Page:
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AT REASONABLE PRICES.
& COURTEOUS TREATMENT
Gold and Silver
Increase Last Year
Tli annual preliminary estimates
on the production of gold nnd silver
in tho United States, mado jointly ly
the United States Geological Survey
and the bureau of the mint arc
yet complete, but early figures based
mi reports from the mineii indicate an
increase in mine production over that
of 1911 of over $7,000,000 in gold prill
cipally from Colorado, California,
Alaska, Montana and Idaho, and au
mcrese in mine production of silver of
fully 4,000,000 ouces, chiefly from
Montana, Utah, and Arizona. This
increase in gold production may bring
1015 up to the record year of 11)09,
when the gold output of this country
was nearly $100,000,000.
quicksilver also has had its best
year In 1015. The qunntity increased ,
t!5 per cent over 1911, but the Value of
the output more than doubled owinf to ;
the much higher prices. Tho cstinial- j
eu production was 20,081, llasks or On January 10 will be held the re
r(5 pounds each, valued, at the uvcr-)ca election of A. J. Stephan, inem
iige price for tho year the highest in i,0,. 0f tho Kentuck board of school
tho last 10 years at ?1,708,225. In directors. The notices of the election
aluc, this domestic production was were puL out following the refusal of
the highest since 1881 nnd in .manti-Mr. Stephan to resign after a petition
ty the largest since 1912, (asking for his recall had been digued
Perhaps tho most notable item in i,y sonvc ,ombers o the district and
tho year's record is the stimulation of presented to him.
metal mining in tho Western States. This brings to a head the school
Almost without exception the increns- j trouble that has been rife on Kentuck
e, in producion were largo ami in iniot for some weeks back. Mr.
l .veral States 191C was the best year ! stephan has many friends who take
on record. In Arizona, whicn leads 1 the attitude that he has done nothing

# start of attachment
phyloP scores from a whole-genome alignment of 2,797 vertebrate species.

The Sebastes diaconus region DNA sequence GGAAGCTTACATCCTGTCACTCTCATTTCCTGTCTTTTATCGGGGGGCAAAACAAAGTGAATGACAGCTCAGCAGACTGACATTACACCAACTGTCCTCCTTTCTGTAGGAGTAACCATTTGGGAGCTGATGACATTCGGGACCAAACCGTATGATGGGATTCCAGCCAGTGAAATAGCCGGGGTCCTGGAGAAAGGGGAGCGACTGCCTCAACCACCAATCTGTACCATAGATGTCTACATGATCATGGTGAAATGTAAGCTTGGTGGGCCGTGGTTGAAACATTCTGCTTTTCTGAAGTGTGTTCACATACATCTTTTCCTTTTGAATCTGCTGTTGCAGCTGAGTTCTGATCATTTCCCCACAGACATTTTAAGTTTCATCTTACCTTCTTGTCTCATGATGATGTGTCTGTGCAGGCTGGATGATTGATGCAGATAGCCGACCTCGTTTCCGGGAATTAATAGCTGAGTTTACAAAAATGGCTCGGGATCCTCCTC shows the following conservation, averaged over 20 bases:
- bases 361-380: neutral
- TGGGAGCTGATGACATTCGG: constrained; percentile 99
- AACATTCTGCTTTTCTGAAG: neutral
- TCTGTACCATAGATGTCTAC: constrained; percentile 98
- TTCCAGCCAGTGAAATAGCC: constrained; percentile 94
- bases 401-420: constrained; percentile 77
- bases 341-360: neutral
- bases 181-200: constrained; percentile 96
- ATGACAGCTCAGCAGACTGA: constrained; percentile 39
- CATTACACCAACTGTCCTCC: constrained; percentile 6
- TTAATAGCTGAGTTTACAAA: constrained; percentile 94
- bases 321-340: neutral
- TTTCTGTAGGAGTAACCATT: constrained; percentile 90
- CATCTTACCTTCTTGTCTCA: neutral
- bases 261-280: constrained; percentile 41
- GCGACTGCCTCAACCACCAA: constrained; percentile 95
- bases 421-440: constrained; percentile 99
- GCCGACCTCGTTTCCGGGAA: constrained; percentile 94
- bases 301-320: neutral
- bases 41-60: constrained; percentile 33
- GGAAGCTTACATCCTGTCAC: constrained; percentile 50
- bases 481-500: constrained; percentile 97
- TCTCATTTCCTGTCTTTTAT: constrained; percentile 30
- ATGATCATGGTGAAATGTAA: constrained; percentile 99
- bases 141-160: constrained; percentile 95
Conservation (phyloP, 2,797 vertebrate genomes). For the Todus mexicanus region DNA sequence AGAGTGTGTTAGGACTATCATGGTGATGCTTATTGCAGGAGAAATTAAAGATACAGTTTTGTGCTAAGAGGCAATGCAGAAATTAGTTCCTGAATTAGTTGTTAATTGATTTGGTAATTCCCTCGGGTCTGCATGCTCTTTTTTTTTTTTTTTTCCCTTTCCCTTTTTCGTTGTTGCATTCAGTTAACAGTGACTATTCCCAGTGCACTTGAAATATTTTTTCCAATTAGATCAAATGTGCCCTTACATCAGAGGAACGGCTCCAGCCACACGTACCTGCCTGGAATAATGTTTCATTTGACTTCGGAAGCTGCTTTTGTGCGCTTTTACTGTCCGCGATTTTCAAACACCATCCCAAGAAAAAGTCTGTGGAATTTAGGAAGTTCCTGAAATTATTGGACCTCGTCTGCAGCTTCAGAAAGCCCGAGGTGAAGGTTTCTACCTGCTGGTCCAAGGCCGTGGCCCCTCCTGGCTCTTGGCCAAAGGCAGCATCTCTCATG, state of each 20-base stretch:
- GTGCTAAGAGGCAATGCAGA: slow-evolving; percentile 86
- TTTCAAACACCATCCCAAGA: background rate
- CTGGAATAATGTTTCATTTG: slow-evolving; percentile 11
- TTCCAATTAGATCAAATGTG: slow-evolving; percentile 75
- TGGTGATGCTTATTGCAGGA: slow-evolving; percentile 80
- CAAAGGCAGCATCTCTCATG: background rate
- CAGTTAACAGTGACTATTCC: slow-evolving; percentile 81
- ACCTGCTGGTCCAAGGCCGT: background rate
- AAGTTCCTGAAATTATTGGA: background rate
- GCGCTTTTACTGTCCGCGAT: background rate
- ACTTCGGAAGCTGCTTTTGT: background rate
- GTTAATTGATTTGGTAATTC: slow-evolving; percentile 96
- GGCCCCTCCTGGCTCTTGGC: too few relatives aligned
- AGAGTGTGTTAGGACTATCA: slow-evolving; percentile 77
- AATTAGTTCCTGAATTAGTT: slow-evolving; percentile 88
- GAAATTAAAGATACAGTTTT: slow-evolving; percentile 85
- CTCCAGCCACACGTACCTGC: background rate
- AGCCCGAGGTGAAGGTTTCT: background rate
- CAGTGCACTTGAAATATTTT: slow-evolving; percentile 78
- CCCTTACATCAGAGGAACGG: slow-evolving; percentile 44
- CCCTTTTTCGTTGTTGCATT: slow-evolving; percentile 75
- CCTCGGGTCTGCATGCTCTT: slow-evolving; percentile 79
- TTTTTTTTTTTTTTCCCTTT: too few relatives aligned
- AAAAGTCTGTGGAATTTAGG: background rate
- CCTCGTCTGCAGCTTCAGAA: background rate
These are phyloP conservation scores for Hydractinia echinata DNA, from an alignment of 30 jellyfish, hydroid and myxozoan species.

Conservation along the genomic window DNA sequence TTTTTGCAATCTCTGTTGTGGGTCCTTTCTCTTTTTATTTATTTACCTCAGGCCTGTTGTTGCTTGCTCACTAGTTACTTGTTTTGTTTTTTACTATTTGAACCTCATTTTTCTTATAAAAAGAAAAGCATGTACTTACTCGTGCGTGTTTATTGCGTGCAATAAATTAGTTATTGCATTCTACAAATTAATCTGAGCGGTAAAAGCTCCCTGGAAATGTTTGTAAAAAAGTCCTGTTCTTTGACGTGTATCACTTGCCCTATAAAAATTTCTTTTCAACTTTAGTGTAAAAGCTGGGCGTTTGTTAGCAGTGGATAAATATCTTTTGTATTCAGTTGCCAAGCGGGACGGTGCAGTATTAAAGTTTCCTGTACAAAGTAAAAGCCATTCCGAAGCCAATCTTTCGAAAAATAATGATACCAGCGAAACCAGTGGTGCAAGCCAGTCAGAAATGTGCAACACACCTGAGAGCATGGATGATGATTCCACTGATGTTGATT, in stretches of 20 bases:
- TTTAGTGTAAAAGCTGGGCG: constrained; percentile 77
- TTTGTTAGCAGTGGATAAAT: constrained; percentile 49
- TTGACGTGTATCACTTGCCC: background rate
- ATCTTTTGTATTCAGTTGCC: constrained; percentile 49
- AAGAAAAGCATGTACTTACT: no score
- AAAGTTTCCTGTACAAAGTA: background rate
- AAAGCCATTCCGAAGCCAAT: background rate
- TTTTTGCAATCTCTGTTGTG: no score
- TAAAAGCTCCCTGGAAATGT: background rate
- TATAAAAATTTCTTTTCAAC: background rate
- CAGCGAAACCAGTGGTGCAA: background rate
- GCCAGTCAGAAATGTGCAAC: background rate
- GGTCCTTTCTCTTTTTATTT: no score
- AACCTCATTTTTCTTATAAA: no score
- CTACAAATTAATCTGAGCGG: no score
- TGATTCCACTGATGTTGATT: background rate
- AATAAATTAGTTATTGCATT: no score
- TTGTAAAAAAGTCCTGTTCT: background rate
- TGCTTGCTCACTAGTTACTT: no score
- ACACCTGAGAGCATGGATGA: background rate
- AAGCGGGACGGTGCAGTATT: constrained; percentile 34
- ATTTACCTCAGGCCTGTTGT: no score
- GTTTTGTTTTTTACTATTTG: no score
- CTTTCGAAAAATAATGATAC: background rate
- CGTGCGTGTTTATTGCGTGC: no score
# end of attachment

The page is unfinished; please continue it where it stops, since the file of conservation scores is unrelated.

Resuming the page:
m culler, me output oi mat, racial .
exceeded tho previous record pnluiv
1 on of 1913. California continue to
1 id in gold and hnd the largest yield
j.i years, nnu wun one exception
in half a century. In Montana and Ari-;
i'ona record outputs of silver are re-;
1 orted and Alaska tho increased pro- ,
duction of gold and especially copper,
l wide 191J a much moro prosperous
jear than even 1900 when Fairbanks
i.ml Nomo were yielding their greatest
Returns of gold from bonanza placers.
Not to bo outdone by the donkey
cngino tho tall pile driver tipped over
'ednesday on tho edge of tho fill itt
tho enst end of First street, causing
quite a lot of excitement and hanging
up tho work for some time Coquille
Hillsdale, Mich. At a social in tho
Adams schoolhouso in Cambria town,
chip, tho women stuck their toe3
through holes in a sheet, and men
bought them for tho evening. Tho
sale netted the school $7.80.
Berwick, Eng. Lightening struck
the wedding ring on the finger of Mrs.
Mason of Cnstlegate, taking a pieco
out the ring but leaving tho finger un
injured. The Bandon
HA BY, DYING AT SEA
SAVED HY WIRELESS
Ship's Surgeons Sends Out Radio for
Prescription nnd Rets Prompt Reply
Washington, N. C. An unusual
wireless mcssago was picked up by
the Cape Hatleras Station today and
received such prompt attention that a